The provisional growth in industrial sector has been estimated at -2.64 percent mainly due to a negative growth of 8.82 percent in mining and quarrying sector and decline of 7.78 percent in large-scale manufacturing sector. Due to lock down situation in the country, the growth estimates of Small-Scale Industry for FY2020 are 1.52 percent. Similar to the industrial sector, services sector of the economy has also witnessed significant impact of the lock down situation in the country due to COVID-19, particularly in Wholesale and Retail Trade and Transport Sectors. The services sector has declined provisionally at 0.59 percent mainly due to 3.42 percent decline in Wholesale and Retail Trade sector and 7.13 percent decline in Transport, Storage and Communication sectors. Finance and insurance sector witnessed a slight increase of 0.79 percent. The Housing Services, General Government Services and Other private services have contributed positively at 4.02, 3.92 and 5.39 percent respectively.
The agriculture sector recorded strong growth of 2.67 percent, considerably higher than 0.58 percent growth achieved in last year.
Livestock Sector achieved the growth of 2.58 percent. The Fishing sector grew by 0.60 percent, while Forestry sector increased by 2.29 percent.
Manufacturing and Mining, the Large-Scale Manufacturing (LSM) declined by 5.4 percent during July-March FY2020 Pakistan Economic Survey 2019-20 vi as compared to 2.34 percent decline during the same period last year. There are number of factors, which contributed to negative growth of LSM. Pak rupee depreciated by 3.9 percent during July-March FY2020 which increased the cost structure of industries in general and for those relying on imported raw materials in particular.
Automobile sector alone accounted for major portion of contraction in LSM. Its prices witnessed multiple upward revisions due to PKR depreciation, which held the potential buyers from making booking and purchases. Upward adjustment in electricity prices dented domestic steel producers’ margins. The Mining and Quarrying sector showed negative growth of 8.82 percent during FY2020 as against 3.19 percent decline last year.
Meanwhile, the cost of tax concession enjoyed by powerful lobbies/influential sectors has further ballooned and is going to cost the national exchequer to the tune of Rs 1.149 trillion in outgoing fiscal year 2019-20 against Rs 0.972 trillion in last financial year 2018-19.
The survey showed that the cost of tax exemption increased by Rs177 .5 billion in the ongoing financial year.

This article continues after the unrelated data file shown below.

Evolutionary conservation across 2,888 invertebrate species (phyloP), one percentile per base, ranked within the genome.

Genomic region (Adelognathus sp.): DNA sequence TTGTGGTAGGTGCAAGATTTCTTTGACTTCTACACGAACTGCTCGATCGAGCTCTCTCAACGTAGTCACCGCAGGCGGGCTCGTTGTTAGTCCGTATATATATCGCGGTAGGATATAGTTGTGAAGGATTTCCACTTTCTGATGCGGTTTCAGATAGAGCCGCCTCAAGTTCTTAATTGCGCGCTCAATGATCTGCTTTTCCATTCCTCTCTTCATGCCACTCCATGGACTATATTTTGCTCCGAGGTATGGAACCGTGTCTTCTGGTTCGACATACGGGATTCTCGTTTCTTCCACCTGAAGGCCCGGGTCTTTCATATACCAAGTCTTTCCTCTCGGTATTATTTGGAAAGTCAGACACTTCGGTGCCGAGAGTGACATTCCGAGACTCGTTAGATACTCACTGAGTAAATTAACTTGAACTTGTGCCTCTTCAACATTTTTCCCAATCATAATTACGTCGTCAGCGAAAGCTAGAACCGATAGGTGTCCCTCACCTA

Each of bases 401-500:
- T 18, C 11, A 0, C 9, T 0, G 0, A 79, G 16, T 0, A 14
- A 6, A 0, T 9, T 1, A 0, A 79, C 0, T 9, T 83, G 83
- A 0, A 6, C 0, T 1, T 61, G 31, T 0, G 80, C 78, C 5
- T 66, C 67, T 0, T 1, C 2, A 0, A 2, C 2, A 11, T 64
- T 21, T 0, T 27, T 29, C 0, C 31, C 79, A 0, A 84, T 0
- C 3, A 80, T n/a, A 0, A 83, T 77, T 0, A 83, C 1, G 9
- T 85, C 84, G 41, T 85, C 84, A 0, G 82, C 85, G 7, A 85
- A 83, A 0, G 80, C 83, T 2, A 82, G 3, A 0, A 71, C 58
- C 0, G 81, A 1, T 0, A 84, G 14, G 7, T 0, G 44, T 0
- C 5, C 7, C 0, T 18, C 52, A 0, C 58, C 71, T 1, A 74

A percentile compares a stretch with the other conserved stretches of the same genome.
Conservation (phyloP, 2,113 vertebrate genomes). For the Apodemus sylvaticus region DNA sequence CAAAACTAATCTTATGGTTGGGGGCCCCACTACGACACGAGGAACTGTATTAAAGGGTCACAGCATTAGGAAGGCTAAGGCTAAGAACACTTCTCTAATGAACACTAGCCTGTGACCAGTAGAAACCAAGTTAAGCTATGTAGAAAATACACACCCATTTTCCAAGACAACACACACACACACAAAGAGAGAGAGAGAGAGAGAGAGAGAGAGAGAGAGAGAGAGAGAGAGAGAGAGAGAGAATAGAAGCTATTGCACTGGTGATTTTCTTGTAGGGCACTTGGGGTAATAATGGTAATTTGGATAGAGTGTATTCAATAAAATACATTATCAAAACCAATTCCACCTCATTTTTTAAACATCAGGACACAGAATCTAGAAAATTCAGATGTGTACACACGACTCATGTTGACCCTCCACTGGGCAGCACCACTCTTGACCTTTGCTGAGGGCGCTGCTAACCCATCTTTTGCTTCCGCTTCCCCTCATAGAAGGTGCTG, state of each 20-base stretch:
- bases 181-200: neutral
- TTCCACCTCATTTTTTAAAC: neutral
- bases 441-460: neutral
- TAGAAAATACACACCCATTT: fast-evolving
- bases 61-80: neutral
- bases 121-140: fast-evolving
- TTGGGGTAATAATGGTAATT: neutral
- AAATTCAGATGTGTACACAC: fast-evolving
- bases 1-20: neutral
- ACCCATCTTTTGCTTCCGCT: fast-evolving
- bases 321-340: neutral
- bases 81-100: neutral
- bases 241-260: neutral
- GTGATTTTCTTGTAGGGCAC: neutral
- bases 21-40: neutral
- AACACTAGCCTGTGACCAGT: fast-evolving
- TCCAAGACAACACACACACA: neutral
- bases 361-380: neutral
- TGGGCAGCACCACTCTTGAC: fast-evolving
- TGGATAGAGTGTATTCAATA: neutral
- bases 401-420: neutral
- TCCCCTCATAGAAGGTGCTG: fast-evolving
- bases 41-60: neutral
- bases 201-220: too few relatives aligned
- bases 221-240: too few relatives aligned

The single largest surge in tax exemption cost has come from sales tax on imports, showing massive revenue loss of Rs 255.843 billion during 2019-20, followed by Rs 212.070 billion from exemption from total income during 2019-20.
The cost of sales tax exemptions amounted to Rs518.814 billion in 2019-20 against Rs597.7 billion in 2018-19; income tax, Rs378.03 billion against Rs141.6 billion; and cost of customs duty exemptions was Rs253.111 billion in 2019-20 against Rs233.1 billion in 2018-19.
Despite withdrawal of sales tax zero-rating facility from five leading export-oriented sectors - textile, leather, carpets, surgical and sports goods from 2019-20, the cost of sales tax exemption still remained higher at Rs518.814 billion in 2019-20.
The cost of income tax exemption has been increased by Rs 236.426 billion in 2019-20 when compared with previous year. The Economic Survey has not mentioned revenue loss on account of exempt business income granted to independent power producers (IPPs).
The accumulative revenue loss on account of tax credits amounted to Rs104.498 billion. This year the government has not specified details of revenue loss on account of tax credits for charitable donations, tax credit under section 100C and revenue loss on account of tax credit for investment in shares and insurance under section 62 of the Income Tax Ordinance.
The survey has also not mentioned revenue loss on account of sales tax exemptions available under the Sixth Schedule (Exemption Schedule) of the Sales Tax Act. In 2018-19, FBR has suffered massive revenue loss of Rs 301 billion in 2019-20 due to sales tax exemptions available under the Sixth Schedule (Exemption Schedule) of the Sales Tax Act.
The FBR has suffered a loss of Rs118.137 billion due to sales tax exemptions available under the Eight Schedule (Conditional Exemption) of the Sales Tax Act, 1990 during the period of 2019-20 against Rs156 billion.
The revenue loss from conditional exemptions has been reduced by Rs 37.863 billion. Other reduced rates of sales tax have caused revenue loss of Rs53.138 billion during 2019-20.
The exemption of sales tax on cellular mobile phones under Ninth Schedule of the Sales Tax Act 1990 resulted in revenue loss of Rs 23.154 billion during 2019-20.
On the other hand, the revenue loss on account of rationalization of corporate tax rate in 2019-20 has not been mentioned in the survey.
In 2017-18, the rationalization of corporate tax rate caused huge revenue loss of Rs 12 billion during this period.
The total revenue loss from zero-rating facility granted to different sectors under Fifth Schedule of the Sales Tax Act 1990 amounted to Rs13.671 billion during the period under review against Rs54.09 billion in 2018-19, reflecting a negative growth of Rs40.419 billion.